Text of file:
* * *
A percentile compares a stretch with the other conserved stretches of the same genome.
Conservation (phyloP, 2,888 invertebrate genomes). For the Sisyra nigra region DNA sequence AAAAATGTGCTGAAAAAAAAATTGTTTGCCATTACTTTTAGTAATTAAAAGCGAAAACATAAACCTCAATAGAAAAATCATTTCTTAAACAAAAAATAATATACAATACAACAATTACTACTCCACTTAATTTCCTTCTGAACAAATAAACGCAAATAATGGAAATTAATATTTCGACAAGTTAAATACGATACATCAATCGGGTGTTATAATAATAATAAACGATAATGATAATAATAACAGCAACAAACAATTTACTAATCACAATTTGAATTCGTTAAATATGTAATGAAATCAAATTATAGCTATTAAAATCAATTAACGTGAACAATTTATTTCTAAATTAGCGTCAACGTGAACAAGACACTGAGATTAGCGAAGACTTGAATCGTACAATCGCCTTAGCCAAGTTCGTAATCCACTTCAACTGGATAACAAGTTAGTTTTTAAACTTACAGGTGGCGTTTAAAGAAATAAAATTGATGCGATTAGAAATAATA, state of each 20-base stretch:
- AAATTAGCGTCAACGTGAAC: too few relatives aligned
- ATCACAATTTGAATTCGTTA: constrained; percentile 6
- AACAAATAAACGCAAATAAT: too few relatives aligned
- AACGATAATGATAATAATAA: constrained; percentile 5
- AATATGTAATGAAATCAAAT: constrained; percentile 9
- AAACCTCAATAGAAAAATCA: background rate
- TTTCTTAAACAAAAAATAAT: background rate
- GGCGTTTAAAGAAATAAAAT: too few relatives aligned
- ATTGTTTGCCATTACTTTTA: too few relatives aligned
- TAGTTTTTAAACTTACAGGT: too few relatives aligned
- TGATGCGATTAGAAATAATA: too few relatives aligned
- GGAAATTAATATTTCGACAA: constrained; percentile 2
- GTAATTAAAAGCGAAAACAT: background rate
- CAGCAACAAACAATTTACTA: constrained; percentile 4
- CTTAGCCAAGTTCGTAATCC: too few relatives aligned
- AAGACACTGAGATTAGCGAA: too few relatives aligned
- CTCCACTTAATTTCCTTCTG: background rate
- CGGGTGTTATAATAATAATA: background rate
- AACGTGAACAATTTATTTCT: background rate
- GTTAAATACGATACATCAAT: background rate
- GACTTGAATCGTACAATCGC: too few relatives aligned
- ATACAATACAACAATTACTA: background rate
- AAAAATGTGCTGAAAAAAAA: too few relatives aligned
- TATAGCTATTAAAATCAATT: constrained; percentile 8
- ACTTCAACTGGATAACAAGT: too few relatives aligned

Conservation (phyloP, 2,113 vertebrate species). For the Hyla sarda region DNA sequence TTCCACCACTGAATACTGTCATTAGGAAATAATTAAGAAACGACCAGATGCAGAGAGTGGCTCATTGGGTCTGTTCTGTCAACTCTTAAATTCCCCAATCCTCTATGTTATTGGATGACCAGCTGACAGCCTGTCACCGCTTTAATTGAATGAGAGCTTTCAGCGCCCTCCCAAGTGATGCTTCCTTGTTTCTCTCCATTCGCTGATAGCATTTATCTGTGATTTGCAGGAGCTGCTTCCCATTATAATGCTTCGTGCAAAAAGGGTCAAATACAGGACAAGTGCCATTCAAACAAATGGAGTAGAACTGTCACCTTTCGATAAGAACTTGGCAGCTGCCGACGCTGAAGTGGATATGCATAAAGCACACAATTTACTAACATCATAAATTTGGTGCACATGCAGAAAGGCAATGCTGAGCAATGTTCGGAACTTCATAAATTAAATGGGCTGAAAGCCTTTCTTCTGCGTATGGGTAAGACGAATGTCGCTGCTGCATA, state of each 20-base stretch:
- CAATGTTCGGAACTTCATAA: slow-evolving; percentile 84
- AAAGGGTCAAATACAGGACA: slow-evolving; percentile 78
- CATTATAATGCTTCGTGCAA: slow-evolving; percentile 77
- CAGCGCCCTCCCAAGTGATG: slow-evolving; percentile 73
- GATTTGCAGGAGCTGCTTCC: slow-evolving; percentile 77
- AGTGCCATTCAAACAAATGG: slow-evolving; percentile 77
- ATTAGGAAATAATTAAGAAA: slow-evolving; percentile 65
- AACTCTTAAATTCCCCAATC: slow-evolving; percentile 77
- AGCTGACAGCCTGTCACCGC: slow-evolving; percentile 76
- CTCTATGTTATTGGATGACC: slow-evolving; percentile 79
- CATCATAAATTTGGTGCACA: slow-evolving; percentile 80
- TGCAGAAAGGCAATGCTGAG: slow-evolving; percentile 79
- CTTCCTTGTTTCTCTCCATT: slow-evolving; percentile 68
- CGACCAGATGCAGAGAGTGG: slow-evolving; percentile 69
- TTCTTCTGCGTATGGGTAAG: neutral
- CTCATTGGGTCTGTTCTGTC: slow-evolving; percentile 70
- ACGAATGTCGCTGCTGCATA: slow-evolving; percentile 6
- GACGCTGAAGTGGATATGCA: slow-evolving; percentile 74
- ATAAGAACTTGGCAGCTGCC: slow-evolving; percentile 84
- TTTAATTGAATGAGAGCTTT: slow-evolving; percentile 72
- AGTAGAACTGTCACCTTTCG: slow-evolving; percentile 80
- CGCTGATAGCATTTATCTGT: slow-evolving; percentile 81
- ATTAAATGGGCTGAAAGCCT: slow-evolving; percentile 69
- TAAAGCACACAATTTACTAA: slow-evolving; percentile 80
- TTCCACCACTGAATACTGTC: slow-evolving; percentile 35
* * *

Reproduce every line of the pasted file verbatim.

A percentile compares a stretch with the other conserved stretches of the same genome.
Conservation (phyloP, 2,888 invertebrate genomes). For the Sisyra nigra region DNA sequence AAAAATGTGCTGAAAAAAAAATTGTTTGCCATTACTTTTAGTAATTAAAAGCGAAAACATAAACCTCAATAGAAAAATCATTTCTTAAACAAAAAATAATATACAATACAACAATTACTACTCCACTTAATTTCCTTCTGAACAAATAAACGCAAATAATGGAAATTAATATTTCGACAAGTTAAATACGATACATCAATCGGGTGTTATAATAATAATAAACGATAATGATAATAATAACAGCAACAAACAATTTACTAATCACAATTTGAATTCGTTAAATATGTAATGAAATCAAATTATAGCTATTAAAATCAATTAACGTGAACAATTTATTTCTAAATTAGCGTCAACGTGAACAAGACACTGAGATTAGCGAAGACTTGAATCGTACAATCGCCTTAGCCAAGTTCGTAATCCACTTCAACTGGATAACAAGTTAGTTTTTAAACTTACAGGTGGCGTTTAAAGAAATAAAATTGATGCGATTAGAAATAATA, state of each 20-base stretch:
- AAATTAGCGTCAACGTGAAC: too few relatives aligned
- ATCACAATTTGAATTCGTTA: constrained; percentile 6
- AACAAATAAACGCAAATAAT: too few relatives aligned
- AACGATAATGATAATAATAA: constrained; percentile 5
- AATATGTAATGAAATCAAAT: constrained; percentile 9
- AAACCTCAATAGAAAAATCA: background rate
- TTTCTTAAACAAAAAATAAT: background rate
- GGCGTTTAAAGAAATAAAAT: too few relatives aligned
- ATTGTTTGCCATTACTTTTA: too few relatives aligned
- TAGTTTTTAAACTTACAGGT: too few relatives aligned
- TGATGCGATTAGAAATAATA: too few relatives aligned
- GGAAATTAATATTTCGACAA: constrained; percentile 2
- GTAATTAAAAGCGAAAACAT: background rate
- CAGCAACAAACAATTTACTA: constrained; percentile 4
- CTTAGCCAAGTTCGTAATCC: too few relatives aligned
- AAGACACTGAGATTAGCGAA: too few relatives aligned
- CTCCACTTAATTTCCTTCTG: background rate
- CGGGTGTTATAATAATAATA: background rate
- AACGTGAACAATTTATTTCT: background rate
- GTTAAATACGATACATCAAT: background rate
- GACTTGAATCGTACAATCGC: too few relatives aligned
- ATACAATACAACAATTACTA: background rate
- AAAAATGTGCTGAAAAAAAA: too few relatives aligned
- TATAGCTATTAAAATCAATT: constrained; percentile 8
- ACTTCAACTGGATAACAAGT: too few relatives aligned

Conservation (phyloP, 2,113 vertebrate species). For the Hyla sarda region DNA sequence TTCCACCACTGAATACTGTCATTAGGAAATAATTAAGAAACGACCAGATGCAGAGAGTGGCTCATTGGGTCTGTTCTGTCAACTCTTAAATTCCCCAATCCTCTATGTTATTGGATGACCAGCTGACAGCCTGTCACCGCTTTAATTGAATGAGAGCTTTCAGCGCCCTCCCAAGTGATGCTTCCTTGTTTCTCTCCATTCGCTGATAGCATTTATCTGTGATTTGCAGGAGCTGCTTCCCATTATAATGCTTCGTGCAAAAAGGGTCAAATACAGGACAAGTGCCATTCAAACAAATGGAGTAGAACTGTCACCTTTCGATAAGAACTTGGCAGCTGCCGACGCTGAAGTGGATATGCATAAAGCACACAATTTACTAACATCATAAATTTGGTGCACATGCAGAAAGGCAATGCTGAGCAATGTTCGGAACTTCATAAATTAAATGGGCTGAAAGCCTTTCTTCTGCGTATGGGTAAGACGAATGTCGCTGCTGCATA, state of each 20-base stretch:
- CAATGTTCGGAACTTCATAA: slow-evolving; percentile 84
- AAAGGGTCAAATACAGGACA: slow-evolving; percentile 78
- CATTATAATGCTTCGTGCAA: slow-evolving; percentile 77
- CAGCGCCCTCCCAAGTGATG: slow-evolving; percentile 73
- GATTTGCAGGAGCTGCTTCC: slow-evolving; percentile 77
- AGTGCCATTCAAACAAATGG: slow-evolving; percentile 77
- ATTAGGAAATAATTAAGAAA: slow-evolving; percentile 65
- AACTCTTAAATTCCCCAATC: slow-evolving; percentile 77
- AGCTGACAGCCTGTCACCGC: slow-evolving; percentile 76
- CTCTATGTTATTGGATGACC: slow-evolving; percentile 79
- CATCATAAATTTGGTGCACA: slow-evolving; percentile 80
- TGCAGAAAGGCAATGCTGAG: slow-evolving; percentile 79
- CTTCCTTGTTTCTCTCCATT: slow-evolving; percentile 68
- CGACCAGATGCAGAGAGTGG: slow-evolving; percentile 69
- TTCTTCTGCGTATGGGTAAG: neutral
- CTCATTGGGTCTGTTCTGTC: slow-evolving; percentile 70
- ACGAATGTCGCTGCTGCATA: slow-evolving; percentile 6
- GACGCTGAAGTGGATATGCA: slow-evolving; percentile 74
- ATAAGAACTTGGCAGCTGCC: slow-evolving; percentile 84
- TTTAATTGAATGAGAGCTTT: slow-evolving; percentile 72
- AGTAGAACTGTCACCTTTCG: slow-evolving; percentile 80
- CGCTGATAGCATTTATCTGT: slow-evolving; percentile 81
- ATTAAATGGGCTGAAAGCCT: slow-evolving; percentile 69
- TAAAGCACACAATTTACTAA: slow-evolving; percentile 80
- TTCCACCACTGAATACTGTC: slow-evolving; percentile 35